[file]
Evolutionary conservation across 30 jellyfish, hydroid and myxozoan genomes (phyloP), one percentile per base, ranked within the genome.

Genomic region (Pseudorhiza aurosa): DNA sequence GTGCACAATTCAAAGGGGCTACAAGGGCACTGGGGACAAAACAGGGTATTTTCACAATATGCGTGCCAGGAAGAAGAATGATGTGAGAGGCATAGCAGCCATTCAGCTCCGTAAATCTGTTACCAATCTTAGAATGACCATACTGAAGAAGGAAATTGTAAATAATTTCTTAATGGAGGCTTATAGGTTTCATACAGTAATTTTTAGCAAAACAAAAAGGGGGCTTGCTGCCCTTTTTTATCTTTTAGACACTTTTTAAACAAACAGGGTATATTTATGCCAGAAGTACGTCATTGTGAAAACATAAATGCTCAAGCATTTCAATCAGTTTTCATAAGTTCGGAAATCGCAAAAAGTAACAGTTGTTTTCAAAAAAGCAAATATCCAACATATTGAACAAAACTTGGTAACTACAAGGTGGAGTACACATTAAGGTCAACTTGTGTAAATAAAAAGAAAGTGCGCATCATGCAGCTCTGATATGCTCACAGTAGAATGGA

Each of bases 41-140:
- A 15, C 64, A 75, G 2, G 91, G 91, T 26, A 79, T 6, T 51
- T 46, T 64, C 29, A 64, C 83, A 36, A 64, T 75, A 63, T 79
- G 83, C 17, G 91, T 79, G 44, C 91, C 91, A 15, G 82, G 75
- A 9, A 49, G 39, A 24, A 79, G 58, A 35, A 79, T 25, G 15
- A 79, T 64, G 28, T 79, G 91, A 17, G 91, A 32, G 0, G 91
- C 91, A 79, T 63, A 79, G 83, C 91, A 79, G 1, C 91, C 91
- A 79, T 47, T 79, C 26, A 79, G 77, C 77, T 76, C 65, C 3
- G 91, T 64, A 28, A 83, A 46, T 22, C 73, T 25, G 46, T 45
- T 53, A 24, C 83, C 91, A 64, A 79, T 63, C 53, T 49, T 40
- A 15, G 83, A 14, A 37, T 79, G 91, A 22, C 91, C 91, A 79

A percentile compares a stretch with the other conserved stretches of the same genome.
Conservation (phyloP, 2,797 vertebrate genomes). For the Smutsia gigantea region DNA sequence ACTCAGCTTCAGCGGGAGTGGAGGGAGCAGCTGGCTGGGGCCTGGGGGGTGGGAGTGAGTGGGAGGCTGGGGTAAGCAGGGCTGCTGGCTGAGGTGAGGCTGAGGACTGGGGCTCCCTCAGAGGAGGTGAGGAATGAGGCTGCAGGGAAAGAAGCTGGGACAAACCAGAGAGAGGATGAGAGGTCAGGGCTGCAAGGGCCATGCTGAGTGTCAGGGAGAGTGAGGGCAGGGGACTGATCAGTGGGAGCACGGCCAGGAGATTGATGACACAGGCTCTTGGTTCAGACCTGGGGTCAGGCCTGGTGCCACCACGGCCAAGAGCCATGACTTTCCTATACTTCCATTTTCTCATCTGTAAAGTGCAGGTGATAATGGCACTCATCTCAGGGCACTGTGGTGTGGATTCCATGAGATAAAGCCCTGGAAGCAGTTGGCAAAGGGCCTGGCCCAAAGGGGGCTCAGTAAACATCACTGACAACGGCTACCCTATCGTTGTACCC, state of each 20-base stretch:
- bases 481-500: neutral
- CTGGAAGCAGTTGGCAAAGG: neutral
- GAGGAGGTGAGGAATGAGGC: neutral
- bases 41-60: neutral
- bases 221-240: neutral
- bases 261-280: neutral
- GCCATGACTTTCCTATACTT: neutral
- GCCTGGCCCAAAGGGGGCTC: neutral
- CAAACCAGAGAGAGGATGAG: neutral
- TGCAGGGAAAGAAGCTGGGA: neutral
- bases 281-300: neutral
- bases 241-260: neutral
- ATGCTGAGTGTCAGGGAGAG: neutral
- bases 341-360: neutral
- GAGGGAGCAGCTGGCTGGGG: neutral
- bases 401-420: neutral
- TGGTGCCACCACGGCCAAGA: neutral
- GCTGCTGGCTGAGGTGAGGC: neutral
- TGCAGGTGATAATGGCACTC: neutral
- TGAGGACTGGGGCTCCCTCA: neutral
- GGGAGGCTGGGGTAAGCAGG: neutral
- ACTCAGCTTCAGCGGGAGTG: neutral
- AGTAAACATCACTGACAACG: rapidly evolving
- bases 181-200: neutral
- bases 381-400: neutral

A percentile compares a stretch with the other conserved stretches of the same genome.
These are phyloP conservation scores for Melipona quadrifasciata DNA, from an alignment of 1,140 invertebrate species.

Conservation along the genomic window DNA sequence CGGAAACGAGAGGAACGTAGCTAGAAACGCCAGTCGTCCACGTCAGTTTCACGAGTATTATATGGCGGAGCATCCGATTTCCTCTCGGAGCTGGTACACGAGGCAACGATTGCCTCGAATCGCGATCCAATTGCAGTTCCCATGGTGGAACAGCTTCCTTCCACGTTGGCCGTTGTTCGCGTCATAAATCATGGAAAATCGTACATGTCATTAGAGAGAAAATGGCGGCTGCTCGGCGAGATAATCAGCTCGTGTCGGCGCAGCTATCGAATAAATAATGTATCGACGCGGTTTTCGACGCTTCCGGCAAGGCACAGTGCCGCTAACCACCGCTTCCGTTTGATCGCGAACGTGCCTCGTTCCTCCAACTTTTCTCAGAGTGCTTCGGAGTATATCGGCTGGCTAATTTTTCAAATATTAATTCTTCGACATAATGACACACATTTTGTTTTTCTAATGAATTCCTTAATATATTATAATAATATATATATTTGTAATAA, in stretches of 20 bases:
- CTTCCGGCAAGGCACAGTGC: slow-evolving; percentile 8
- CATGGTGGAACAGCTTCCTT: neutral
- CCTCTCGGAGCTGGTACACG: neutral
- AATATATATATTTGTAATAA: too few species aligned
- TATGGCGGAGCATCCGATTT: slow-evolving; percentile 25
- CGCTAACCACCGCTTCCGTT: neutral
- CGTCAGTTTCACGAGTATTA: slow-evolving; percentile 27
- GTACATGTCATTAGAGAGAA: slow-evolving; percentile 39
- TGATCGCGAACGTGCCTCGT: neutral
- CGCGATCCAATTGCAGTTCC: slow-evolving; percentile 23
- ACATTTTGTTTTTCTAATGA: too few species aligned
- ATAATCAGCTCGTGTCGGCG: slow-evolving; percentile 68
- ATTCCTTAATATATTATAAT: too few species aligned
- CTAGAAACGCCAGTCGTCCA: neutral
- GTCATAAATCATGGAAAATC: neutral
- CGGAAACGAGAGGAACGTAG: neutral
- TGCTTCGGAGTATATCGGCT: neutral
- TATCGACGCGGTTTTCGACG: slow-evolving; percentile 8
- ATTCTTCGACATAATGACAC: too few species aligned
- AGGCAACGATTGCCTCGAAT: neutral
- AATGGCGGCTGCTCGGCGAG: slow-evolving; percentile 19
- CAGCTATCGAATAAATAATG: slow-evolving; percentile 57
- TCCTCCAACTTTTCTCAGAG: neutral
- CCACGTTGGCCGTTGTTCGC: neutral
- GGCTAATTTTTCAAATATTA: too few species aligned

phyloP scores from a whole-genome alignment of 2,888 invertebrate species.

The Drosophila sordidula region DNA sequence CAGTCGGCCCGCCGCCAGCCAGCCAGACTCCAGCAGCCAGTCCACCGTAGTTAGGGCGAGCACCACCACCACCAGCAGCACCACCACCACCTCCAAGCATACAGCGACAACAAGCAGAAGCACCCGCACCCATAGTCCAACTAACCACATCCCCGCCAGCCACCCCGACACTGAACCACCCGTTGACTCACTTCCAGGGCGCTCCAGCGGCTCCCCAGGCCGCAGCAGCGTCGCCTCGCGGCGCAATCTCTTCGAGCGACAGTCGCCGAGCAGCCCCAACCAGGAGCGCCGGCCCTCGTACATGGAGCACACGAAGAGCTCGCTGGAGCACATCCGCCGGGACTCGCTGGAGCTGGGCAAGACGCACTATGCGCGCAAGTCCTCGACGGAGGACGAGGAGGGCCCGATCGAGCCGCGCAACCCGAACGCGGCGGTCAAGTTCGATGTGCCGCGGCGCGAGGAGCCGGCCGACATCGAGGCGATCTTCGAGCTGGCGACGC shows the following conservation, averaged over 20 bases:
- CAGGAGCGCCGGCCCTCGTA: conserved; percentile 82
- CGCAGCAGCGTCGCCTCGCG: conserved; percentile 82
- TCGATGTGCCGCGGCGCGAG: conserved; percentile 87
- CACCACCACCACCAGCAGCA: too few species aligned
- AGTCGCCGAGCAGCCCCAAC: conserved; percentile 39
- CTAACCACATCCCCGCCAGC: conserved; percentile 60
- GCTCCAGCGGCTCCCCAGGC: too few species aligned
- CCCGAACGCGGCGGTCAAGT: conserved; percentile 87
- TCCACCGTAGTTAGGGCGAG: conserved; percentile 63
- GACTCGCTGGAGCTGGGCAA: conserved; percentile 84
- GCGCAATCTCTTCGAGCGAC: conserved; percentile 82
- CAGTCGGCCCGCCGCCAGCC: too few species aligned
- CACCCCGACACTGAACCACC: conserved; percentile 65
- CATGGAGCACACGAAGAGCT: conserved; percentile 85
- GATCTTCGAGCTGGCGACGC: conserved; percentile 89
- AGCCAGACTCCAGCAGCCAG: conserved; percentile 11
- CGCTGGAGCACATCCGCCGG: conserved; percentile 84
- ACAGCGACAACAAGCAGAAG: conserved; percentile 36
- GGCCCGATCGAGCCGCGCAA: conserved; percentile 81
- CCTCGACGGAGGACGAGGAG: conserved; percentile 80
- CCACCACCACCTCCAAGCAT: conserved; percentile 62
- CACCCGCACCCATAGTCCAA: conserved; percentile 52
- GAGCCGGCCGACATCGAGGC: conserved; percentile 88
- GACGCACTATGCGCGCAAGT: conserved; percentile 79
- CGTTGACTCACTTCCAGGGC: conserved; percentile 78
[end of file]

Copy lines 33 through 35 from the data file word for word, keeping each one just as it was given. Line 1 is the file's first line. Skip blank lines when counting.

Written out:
- GCTGCTGGCTGAGGTGAGGC: neutral
- TGCAGGTGATAATGGCACTC: neutral
- TGAGGACTGGGGCTCCCTCA: neutral